Here on the Edge: World War II Conscientious Objectors, Their Legacy of Art and Peace

Wednesday, October 15, 2014, 7:00 pm
Photo from Here on the Edge book cover
Celebrating the recently published book, author Steve McQuiddy and special guest Vladimir Dupre will be in conversation with Steve Dickison. Free.
City Lights Books, 261 Columbus Street, San Francisco
The Poetry Center and American Poetry Archives, Litquake and City Lights Books
City Lights Books
Event extras:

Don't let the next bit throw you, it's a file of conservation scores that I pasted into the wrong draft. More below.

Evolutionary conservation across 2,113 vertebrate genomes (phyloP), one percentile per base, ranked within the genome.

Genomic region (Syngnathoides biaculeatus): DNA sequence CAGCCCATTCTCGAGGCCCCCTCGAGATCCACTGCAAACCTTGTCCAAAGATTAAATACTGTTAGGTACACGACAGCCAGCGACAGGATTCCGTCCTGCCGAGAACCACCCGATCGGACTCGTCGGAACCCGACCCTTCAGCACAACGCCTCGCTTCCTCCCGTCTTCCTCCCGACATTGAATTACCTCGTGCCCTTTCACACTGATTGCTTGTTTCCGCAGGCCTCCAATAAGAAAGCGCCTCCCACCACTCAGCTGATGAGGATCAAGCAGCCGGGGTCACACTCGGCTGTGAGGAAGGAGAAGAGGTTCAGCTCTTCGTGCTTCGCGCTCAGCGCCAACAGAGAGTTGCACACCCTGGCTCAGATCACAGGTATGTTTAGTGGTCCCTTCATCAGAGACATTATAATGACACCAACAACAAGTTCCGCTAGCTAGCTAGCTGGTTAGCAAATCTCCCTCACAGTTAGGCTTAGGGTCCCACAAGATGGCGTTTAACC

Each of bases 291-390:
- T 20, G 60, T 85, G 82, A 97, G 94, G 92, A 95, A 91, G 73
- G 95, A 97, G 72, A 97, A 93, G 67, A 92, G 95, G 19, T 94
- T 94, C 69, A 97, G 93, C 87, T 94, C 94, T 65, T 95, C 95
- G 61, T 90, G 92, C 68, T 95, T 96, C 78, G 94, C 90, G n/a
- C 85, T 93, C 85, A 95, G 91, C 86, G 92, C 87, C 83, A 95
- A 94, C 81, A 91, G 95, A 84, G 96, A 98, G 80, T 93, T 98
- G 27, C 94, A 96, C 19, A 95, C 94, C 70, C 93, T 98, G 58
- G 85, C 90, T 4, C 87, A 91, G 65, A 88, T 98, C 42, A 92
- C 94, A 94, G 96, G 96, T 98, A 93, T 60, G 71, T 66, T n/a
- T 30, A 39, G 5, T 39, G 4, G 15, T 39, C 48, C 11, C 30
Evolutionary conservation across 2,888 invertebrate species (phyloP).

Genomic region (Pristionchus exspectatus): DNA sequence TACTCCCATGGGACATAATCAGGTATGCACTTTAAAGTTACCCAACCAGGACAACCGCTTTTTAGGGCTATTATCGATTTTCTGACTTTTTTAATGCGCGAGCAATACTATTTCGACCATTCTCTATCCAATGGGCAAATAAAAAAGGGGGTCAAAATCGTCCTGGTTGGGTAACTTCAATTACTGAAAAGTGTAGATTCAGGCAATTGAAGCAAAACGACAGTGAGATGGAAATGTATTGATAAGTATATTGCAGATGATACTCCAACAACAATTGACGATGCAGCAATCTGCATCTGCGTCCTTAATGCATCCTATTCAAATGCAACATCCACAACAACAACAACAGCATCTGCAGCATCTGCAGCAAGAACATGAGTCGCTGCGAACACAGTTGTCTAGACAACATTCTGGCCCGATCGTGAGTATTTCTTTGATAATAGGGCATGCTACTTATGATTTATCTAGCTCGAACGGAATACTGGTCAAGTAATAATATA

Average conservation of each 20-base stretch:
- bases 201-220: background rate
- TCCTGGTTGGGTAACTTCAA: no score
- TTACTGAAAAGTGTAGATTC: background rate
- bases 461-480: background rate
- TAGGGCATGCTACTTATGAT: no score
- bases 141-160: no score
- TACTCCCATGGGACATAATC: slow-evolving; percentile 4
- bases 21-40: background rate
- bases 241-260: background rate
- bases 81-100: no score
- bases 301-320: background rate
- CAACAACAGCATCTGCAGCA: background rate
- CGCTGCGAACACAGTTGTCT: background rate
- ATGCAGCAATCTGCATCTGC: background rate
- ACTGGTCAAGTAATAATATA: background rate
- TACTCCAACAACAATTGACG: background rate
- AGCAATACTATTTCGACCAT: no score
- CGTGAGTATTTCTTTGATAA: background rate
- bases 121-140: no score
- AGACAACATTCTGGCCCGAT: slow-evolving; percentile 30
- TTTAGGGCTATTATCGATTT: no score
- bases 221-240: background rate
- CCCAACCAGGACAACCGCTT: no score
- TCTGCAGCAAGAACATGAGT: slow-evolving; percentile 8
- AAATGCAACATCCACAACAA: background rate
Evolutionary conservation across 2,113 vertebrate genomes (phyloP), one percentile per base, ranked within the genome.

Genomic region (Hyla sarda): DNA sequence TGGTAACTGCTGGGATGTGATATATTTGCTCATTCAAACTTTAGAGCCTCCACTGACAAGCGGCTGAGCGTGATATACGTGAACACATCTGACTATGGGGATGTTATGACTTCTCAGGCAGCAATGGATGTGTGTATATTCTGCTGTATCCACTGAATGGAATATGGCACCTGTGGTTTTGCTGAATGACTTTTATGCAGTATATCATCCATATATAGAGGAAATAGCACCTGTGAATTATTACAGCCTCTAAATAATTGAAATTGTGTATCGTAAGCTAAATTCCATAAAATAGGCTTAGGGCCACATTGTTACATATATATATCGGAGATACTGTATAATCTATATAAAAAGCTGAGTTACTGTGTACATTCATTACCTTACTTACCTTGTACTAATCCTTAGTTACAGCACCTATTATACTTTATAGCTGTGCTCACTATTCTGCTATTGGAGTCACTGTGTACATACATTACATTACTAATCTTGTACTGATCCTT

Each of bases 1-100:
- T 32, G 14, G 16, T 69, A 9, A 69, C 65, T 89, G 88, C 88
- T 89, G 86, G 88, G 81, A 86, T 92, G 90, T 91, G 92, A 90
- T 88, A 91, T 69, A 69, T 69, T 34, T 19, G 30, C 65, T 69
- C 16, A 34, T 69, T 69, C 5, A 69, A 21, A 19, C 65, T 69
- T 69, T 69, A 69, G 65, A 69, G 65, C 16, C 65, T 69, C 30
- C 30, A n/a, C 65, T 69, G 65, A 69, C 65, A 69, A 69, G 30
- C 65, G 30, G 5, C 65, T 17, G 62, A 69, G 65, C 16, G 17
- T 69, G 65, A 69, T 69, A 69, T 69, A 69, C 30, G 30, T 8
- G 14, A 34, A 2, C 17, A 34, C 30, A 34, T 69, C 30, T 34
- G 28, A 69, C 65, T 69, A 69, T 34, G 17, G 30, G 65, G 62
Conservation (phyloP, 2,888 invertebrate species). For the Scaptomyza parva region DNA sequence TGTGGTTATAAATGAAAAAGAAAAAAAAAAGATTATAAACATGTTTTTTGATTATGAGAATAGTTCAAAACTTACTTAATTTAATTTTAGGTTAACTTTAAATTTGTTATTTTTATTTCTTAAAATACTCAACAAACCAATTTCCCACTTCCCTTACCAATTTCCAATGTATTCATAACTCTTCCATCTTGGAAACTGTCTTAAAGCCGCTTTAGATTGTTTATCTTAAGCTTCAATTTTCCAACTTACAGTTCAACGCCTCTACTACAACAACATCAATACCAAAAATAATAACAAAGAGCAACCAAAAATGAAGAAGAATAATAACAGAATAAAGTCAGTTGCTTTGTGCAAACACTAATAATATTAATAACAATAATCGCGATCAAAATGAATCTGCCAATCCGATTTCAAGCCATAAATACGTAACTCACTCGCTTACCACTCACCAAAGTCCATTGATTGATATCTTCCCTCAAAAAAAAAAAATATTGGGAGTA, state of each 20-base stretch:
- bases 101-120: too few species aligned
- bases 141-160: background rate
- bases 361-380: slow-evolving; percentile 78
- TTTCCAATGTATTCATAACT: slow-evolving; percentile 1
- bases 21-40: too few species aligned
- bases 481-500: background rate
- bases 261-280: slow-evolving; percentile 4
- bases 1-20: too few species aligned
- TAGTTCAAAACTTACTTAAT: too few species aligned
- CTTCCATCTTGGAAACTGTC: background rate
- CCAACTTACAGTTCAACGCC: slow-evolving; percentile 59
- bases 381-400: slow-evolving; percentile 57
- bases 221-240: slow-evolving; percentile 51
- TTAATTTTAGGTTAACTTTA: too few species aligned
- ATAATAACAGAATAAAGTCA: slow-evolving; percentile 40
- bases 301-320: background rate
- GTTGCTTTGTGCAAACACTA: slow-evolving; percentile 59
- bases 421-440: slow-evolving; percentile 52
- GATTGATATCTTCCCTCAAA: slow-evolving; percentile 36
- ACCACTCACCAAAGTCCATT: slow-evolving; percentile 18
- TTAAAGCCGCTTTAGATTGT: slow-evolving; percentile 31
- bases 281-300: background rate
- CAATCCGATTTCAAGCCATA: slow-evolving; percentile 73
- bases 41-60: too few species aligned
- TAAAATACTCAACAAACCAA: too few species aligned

Here on the Edge is the story of how a World War II conscientious objectors camp on the Oregon Coast plowed the ground for the social and cultural revolutions of the 1960s. This event explores a long-neglected element of World War II history: the role of pacifism and conscientious objection in what is often called “The Good War.” It focuses on one camp situated on the rain-soaked Oregon coast, Civilian Public Service Camp No. 56. As home to the Fine Arts Group at Waldport, the camp became a center of activity for artists and writers from across the country who chose to take a condition of penance (compulsive labor for refusing to serve in the military) and put it to constructive ends. After the war, camp members went on to participate in the San Francisco poetry renaissance of the 1950s, which heavily influenced the Beat Generation of Jack Kerouac and Allen Ginsberg — who, in turn, inspired the likes of Ken Kesey and his Merry Pranksters, leading the way to the 1960s radical upheavals epitomized by San Francisco’s Summer of Love.